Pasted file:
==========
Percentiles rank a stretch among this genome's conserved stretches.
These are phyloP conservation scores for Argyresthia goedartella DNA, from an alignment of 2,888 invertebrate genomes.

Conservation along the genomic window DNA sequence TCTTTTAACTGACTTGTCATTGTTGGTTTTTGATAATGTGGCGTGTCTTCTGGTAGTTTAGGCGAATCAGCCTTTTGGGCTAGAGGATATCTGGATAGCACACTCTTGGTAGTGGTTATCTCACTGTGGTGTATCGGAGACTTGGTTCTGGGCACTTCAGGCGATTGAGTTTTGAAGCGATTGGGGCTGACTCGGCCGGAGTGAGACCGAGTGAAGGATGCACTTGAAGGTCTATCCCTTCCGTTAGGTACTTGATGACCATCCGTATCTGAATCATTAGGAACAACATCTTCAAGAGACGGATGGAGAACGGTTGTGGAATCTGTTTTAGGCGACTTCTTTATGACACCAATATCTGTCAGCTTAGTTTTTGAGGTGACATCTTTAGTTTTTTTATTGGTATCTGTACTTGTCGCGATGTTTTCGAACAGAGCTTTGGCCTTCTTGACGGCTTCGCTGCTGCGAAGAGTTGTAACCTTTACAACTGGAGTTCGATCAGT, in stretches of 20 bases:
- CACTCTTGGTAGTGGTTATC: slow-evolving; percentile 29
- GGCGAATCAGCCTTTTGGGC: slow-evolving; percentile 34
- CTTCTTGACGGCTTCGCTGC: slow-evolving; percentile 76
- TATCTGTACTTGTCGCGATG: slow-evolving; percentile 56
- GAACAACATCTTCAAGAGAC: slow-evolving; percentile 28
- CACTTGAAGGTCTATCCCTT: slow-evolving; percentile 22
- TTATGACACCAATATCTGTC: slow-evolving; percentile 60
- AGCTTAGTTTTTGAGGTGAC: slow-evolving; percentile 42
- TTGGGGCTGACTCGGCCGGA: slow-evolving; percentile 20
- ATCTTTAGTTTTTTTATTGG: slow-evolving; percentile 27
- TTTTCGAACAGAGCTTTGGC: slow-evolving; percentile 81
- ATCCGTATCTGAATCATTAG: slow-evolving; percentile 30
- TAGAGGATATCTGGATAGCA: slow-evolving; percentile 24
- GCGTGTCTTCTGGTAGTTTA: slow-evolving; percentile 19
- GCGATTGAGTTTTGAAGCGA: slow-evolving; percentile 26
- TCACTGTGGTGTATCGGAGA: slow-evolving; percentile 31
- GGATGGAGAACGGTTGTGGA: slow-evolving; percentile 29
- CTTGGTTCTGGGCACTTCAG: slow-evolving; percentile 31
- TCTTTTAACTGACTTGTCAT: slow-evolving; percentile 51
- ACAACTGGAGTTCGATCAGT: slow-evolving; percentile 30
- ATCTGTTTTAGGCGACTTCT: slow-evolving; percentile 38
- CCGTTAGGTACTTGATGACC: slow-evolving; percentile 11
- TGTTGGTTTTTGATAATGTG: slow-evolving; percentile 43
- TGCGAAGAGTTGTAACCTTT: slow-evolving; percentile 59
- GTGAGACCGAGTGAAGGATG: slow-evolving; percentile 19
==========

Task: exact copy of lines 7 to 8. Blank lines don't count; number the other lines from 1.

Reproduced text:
- TATCTGTACTTGTCGCGATG: slow-evolving; percentile 56
- GAACAACATCTTCAAGAGAC: slow-evolving; percentile 28